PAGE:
With his rarely-wavering sandpaper approach to the game and his ever-increasing penalty-minute total – he’s at 26 PIM through eight games – Gregory Campbell long ago lost his chance at the Lady Byng Award for gentlemanly play.
However, one act he took last week definitely made him a candidate for a hockey humanitarian award, at least in the eyes of TheBruinsBlog.net.
Campbell was penalized four minutes for a high stick against the New York Rangers’ Brandon Prust Oct. 23. While Prust was rushed to the hospital for precautionary reasons, he escaped the incident with just a shiner around his right eye. He played the next night against New Jersey.
But Campbell didn’t just let the incident die. He took the time to call Prust to make sure he knew it was an accidental high stick. According to the Bruins center, Prust texted back with a message of thanks.
“I knew it was an eye injury. I take that pretty seriously. I was just concerned that he was OK. Guys’ careers are ended by eye injuries,” said Campbell about his decision to call last week.
While Campbell downplayed the importance of the action — and also noted that had it been a shoulder or other more-common hockey injury he would’ve been less inclined to pick up the phone — the veteran forward’s action shouldn’t go unnoticed in a league where every day it seems there’s a new illegal body check or cross check to the head to debate.
We all know NHL players are paid to mostly make each other hurt. That doesn’t mean that when the final horn sounds, they can’t show come empathy.
“Obviously, it’s a classy, classy move,” said Bruins wingers Milan Lucic. “You don’t like to see something like that happen to a guy. It was totally accidental and you feel bad. So obviously it was nice of him to do that.”
The Bruins have been on the other side of such an incident. In 2009, Ottawa’s Antoine Vermette high sticked winger Michael Ryder in the face. Ryder actually had to have major surgery to repair some facial fractures. Vermette passed word through Patrice Bergeron that he wished Ryder well and no hard feelings.
“A little respect goes a long way sometimes. You always play hard, but you’ve got to respect your opponent. Just that courtesy call goes a long way sometimes,” said Ryder.
Bergeron wasn’t in the mood to hear what Randy Jones had to say when the then-Philadelphia defenseman called with well wishes after the hit that caused Bergeron’s Grade 3 concussion in 2007. In retrospect, Bergeron said that it means more when the incident on the ice is clearly an accident, but either way it’s positive when a player has regrets for his actions.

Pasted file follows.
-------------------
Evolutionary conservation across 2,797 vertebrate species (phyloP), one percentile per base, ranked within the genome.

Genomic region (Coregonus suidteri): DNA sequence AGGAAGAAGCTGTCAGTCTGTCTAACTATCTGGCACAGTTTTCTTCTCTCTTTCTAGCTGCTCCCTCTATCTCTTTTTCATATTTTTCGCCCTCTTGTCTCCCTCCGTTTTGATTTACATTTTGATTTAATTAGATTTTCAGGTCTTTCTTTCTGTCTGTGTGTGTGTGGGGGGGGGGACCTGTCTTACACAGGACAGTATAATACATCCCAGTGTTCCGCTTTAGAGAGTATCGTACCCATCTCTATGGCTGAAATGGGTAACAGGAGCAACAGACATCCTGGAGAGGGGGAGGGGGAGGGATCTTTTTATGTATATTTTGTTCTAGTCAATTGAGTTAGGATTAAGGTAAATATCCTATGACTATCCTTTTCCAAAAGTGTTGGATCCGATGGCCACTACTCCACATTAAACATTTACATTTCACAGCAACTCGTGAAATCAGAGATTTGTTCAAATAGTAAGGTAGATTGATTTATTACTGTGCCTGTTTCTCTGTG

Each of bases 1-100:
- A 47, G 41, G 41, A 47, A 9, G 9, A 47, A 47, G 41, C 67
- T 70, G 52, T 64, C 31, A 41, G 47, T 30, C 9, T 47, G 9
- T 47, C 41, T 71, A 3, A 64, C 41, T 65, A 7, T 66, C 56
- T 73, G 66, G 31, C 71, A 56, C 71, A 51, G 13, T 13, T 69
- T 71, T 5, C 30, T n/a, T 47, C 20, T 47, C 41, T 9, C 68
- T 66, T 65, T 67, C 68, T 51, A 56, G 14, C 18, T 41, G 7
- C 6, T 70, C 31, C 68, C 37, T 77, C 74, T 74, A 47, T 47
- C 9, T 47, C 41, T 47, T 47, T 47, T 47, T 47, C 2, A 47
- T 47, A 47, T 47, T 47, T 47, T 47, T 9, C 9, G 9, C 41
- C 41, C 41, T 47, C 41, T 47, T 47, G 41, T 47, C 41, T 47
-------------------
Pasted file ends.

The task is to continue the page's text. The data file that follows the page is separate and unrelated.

“We’re all human beings,” said the Bruins alternate captain. “Off the ice, usually, we get along well. It’s just the way it is on the ice, and it’s just normal that if you see something like that on the ice you do that.”
Sometimes what might be common courtesy in real life can be frowned upon within the NHL. Campbell, however, proved that there is room for being both rugged and caring in professional hockey.
Down on the farm
While the Providence Bruins won’t be sending tape of their 5-1 Sunday loss to Worcester to the Hockey Hall of Fame, the game did feature one positive milestone – center Joe Colborne scored his first professional goal. He now has 1-4-5 totals in nine games. …
Goaltender Matt Dalton’s season with Reading (ECHL) got off to a horrible start, as he matched his career-high with seven goals allowed in a loss. However, he bounced back this week with a 25-save shutout. Dalton is competing with Toronto prospect Ben Scrivens for playing time in Reading’s crease.
“Anywhere goalies go, they have to fight for playing time,” said Bruins general manager Peter Chiarelli. “So if the other fella merits playing over Matt, so be it. There are a lot of goalies in hockey. No one’s going to hand them ice time.”
The little D that could
David Warsofsky, the Boston University defenseman generously listed at 5-foot-9, 170 pounds, had a great weekend during a sweep of UMass-Lowell. He posted four assists and a plus-5 rating in the pair of games.
Support our troops
The Bruins last week announced that the Nov. 15 home game against New Jersey will be Military Appreciation Night. Like last year, defenseman Mark Stuart will donate $5,000 worth of tickets to local military families. But this year Blake Wheeler will do the same.
“These guys, these people are giving so much sacrifice to our country. So I know a lot of them from this area are Bruins fans and we’ve been reached out to by a lot of people from this area,” said Wheeler. “Anything you can kind of do to say thank you is really important because if the tables were turned, you’d hope people would do the same thing for you.”